Fed Hopes, Oil Rebound Buoy Emerging Markets
Stock and currency indexes for developing countries have rallied, with investors drawn by cheap valuations in the wake of last year’s selloff Oil platforms operated by Lukoil are seen in the Caspian Sea. Surging oil prices have been a boon for Russia and other oil exporters.
A rally in some emerging-market assets has picked up steam in recent weeks, boosted by a surge in oil prices and expectations for a cautious Federal Reserve.
The MSCI Emerging Market Index, which measures stock performance, is up 4.5% so far this year, powered by gains in Russia, Mexico and other developing countries. A separate MSCI index that tracks foreign exchange stands near its highest level since the summer, thanks to rallies in the Brazilian real and other emerging-market currencies.
Investors often look to emerging markets—where many hope to garner bigger gains by assuming comparatively greater risk—as a gauge of overall market sentiment. The big drop in U.S. stocks last year was preceded by steep declines in the assets of countries such as Argentina and Turkey, as worries over Fed tightening and global growth dried up risk appetite.
Cheap valuations in the wake of last year’s selloff have been a key draw for emerging-market investors in recent weeks. Investors sank a net $26.6 billion into emerging-market equity funds in last year’s fourth quarter, even as they pulled $98.2 billion from funds focused on developed-market stocks, data from fund-tracker EPFR Global showed. The inflows have continued into 2019, with investors pouring some $2.1 billion into emerging-market stock funds in the week to Jan. 9.
Those bets are paying off early in 2019. Oil prices this month have clawed back some of last year’s steep decline, buoyed by easing trade worries and reports that Saudi Arabia would further reduce its crude-oil exports. That has been a boon for the assets of countries that export oil, including Russia and Brazil. Other commodities, such as nickel and palladium, have also climbed.
A further boost to emerging-market sentiment came earlier this month, when Fed Chairman Jerome Powell hinted that the central bank might not raise rates this year at the same pace it did in 2018. Mr. Powell’s comments mitigated the fears of investors who had worried that rapidly tightening monetary policy would stifle growth, while higher yields on U.S. government bonds would dim the allure of emerging-market assets.
Minutes from the Fed’s latest monetary-policy meeting, released last week, showed officials believed they could be close to ending their recent series of rate increases, bolstering dovish sentiment further.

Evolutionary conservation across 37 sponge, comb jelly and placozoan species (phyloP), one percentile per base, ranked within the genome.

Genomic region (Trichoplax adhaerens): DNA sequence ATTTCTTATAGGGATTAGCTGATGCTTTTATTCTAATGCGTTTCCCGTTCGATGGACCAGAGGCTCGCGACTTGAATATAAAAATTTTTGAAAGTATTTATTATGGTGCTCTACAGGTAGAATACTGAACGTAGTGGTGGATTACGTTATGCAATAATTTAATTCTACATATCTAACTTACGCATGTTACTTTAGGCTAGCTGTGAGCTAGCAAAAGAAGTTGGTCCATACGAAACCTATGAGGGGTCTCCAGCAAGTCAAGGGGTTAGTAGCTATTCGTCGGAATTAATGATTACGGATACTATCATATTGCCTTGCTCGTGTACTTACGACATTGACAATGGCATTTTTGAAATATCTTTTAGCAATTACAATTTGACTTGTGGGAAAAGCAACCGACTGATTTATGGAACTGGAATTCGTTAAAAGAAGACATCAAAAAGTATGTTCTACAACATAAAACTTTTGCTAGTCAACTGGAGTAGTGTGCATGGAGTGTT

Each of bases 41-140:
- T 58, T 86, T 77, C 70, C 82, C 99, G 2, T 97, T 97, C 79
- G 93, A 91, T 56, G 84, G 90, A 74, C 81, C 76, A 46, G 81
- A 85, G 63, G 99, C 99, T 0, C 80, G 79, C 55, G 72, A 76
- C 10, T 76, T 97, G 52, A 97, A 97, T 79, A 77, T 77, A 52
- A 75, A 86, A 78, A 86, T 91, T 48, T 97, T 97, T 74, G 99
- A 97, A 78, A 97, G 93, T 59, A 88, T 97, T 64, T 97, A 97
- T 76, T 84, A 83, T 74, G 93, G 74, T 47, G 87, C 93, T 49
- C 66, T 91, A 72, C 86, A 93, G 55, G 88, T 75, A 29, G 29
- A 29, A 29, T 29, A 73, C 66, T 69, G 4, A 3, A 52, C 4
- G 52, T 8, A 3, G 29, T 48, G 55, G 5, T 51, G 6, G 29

“I trust this rally,” said Paresh Upadhyaya, a portfolio manager at Amundi Pioneer Asset Management.
Expectations that the Fed is slowing its pace of rate increases are making investors more comfortable holding high-yielding emerging-market assets, Mr. Upadhyaya said. He owns the Argentine peso and the country’s local-currency bonds, which he believes will benefit from fiscal improvements Argentina made since signing a bailout package from the International Monetary Fund last year. He also owns the Indian rupee, betting that last year’s drop in oil prices will help the economy of India, an importer of crude.
Another important consideration for investors is a U.S. dollar that many believe is due to weaken after a strong 2018. Valuation metrics compiled by TD Securities showed the dollar is between 4% and 19% overvalued against other major currencies. Bets on a stronger dollar in futures markets stood near their highest level since 2015 in mid-December, the latest period for which data are available, suggesting that the dollar is at risk for a sharp reversal if investors’ views on the currency turn unfavorable.
A key theme in early 2019 will be investors “dumping the expensive [dollar] in search for cheap currencies outside the U.S.,” analysts at TD Securities said.
Much can go wrong for emerging markets this year, analysts said. Unnerved investors can pull back from risky assets and head for popular havens such as gold or Treasurys if U.S. stocks grow too volatile. Evidence that global growth is declining more than anticipated can also sour appetite for emerging markets and push investors back into U.S. assets, analysts said.
Still, many are betting that emerging markets left the bulk of their problems behind in 2018. OppenheimerFunds recently raised its allocation to emerging-market equities to “overweight,” betting that a fresh round of Chinese economic stimulus and signs of progress in the trade dispute between Washington and Beijing will stoke investors’ appetite for the beaten-down assets of developing countries.
“Emerging-market asset valuations remain the most attractive globally, though a catalyst is necessary for current circumstances to change,” the firm said in its 2019 outlook. “A trade agreement coupled with lowered U.S. growth expectations could be the catalyst.”